The vagina is remarkably resistant to most diseases. In fact, diseases that may affect the vulva and spread to the cervix, may completely bypass the vagina. Pathologists, however, first identified the link with DES and a rare form of vaginal cancer.
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EPIDEMIOLOGY CHARACTERIZATION SYNONYMS INCIDENCE/
AGE SEX GEOGRAPHY EPIDEMIOLOGIC ASSOCIATIONS DES-Diethylstilbestrol
This hormone was used between 1938-1971 in pregnant women who had a threatened miscarriage
Unfortunately, daughters of mothers who had been exposed to this drug are at increaed risk (although overall <0.14% of all DES exposed women) for developing a rare form of vaginal cancer termed clear cell adenocarcinoma.
DISEASE ASSOCIATIONS CHARACTERIZATION
PATHOGENESIS CHARACTERIZATION HUMAN PAPILLOMA VIRUS
- The Distribution of Low and High-risk HPV Types in Vulvar and Vaginal Intraepithelial Neoplasia (VIN and VaIN).
Departments of *Pathology double daggerGynecology and Obstetrics, The Johns Hopkins Medical Institutions, Baltimore, MD daggerDepartment of Pathology, University of Virginia Health System, Charlottesville, VA.
- Am J Surg Pathol. 2006 Dec;30(12):1513-1518. Abstract quote
It has been proposed that low-grade vulvar and vaginal lesions (VIN 1 and VaIN 1) are flat condylomas and should be designated as such. Moreover, their relationship to high-grade lesions (VIN 3 and VaIN 3) is unclear. Accordingly, this study was undertaken to address these issues by comparing the distribution of human papillomavirus (HPV) types in vulvar and vaginal intraepithelial lesions.
We identified 33 cases of VIN 1, 34 cases of VIN 3, 17 cases of VaIN 1, and 16 cases of VaIN 3. In addition, 36 cases of low-grade squamous intraepithelial lesion (LSIL) in the cervix and 116 cases of cervical high-grade squamous intraepithelial lesion were used for comparison. Polymerase chain reaction analysis was performed using both the Roche PGMY and DDL SPF 10 systems. In cases where HPV was detected, the majority of low-grade and high-grade lesions contained a single HPV type. However, a minority of cases were found to have multiple HPV types. Of the VIN 1 cases, a low-risk virus was seen in 22 (67%), with HPV 6 or 11 accounting for 14 (42%). A high-risk virus was detected in 14 (42%) of cases of which 2 (6%) contained HPV 16. Of the VIN 3 cases, all had high-risk HPV of which 31 (91%) were found to have HPV 16. Of the VaIN 1 cases, 6 (35%) were found to have low-risk HPV types. HPV 6 or 11 were not found in these cases. High-risk virus was seen in 13 (76%) VaIN 1 cases, with 1 (6%) containing HPV 16. HPV was detected in 15 of 16 (94%) VaIN 3 lesions, all of which had high-risk types. HPV 16 was found in 8 (50%). In contrast, 2 (6%) of cervical LSIL had low-risk HPV (HPV 6 and 11), whereas 34 (94%) of LSIL cases had high-risk HPVs.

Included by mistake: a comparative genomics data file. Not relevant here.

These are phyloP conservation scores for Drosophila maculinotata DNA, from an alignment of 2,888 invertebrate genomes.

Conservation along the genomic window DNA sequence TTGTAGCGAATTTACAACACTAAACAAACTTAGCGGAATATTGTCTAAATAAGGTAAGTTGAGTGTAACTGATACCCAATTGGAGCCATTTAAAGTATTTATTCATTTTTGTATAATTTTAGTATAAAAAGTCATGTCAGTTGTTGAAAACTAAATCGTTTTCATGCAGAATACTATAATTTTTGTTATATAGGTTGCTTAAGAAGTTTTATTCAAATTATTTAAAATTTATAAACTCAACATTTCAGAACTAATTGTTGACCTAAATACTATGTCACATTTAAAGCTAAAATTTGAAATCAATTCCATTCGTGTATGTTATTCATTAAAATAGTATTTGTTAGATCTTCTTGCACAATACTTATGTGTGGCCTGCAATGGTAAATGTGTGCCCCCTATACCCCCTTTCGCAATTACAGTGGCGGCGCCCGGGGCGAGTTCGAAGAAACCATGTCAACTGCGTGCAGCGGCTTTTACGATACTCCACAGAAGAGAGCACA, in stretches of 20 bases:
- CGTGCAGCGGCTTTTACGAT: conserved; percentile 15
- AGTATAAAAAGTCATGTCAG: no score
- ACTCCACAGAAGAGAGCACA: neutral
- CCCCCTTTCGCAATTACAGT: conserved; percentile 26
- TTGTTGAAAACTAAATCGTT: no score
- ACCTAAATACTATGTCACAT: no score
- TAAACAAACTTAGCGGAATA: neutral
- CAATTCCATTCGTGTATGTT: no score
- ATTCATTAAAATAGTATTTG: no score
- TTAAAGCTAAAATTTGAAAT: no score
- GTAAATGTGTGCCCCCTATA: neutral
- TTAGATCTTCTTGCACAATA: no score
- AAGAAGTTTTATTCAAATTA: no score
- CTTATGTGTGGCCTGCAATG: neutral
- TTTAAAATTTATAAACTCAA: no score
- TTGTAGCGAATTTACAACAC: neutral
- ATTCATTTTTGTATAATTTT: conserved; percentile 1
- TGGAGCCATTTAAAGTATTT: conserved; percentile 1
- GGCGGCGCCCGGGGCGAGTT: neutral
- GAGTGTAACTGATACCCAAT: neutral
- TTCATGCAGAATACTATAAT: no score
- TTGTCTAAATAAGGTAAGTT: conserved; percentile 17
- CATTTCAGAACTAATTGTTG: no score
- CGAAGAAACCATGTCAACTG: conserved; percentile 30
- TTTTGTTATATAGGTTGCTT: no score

Of the cervical high-grade squamous intraepithelial lesion cases, 100% had high-risk HPVs of which 87 (75%) were found to have HPV 16. The findings demonstrate that a significant number of low-grade vulvar and vaginal lesions contain high-risk HPV types, supporting their designation as low-grade intraepithelial lesions rather than flat condylomas. The low frequency of HPV 16 in VIN 1 compared with VIN 3 suggests they are distinct lesions or that HPV 16 is critical in the progression to VIN 3.
Finally, comparison of the distribution of HPV in the vagina and vulva suggests that VaIN is more closely related to cervical intraepithelial neoplasia than to VIN.
- Vaginal dysplastic lesions in women with hysterectomy and receiving radiotherapy are linked to high-risk human papillomavirus.
Barzon L, Pizzighella S, Corti L, Mengoli C, Palu G.
Department of Histology, Microbiology, and Medical Biotechnologies, University of Padova, Padova, Italy.
J Med Virol. 2002 Jul;67(3):401-5. Abstract quote
Patients undergoing radiotherapy for advanced cervical and endometrial cancer bear a considerable risk of developing vaginal preneoplastic lesions.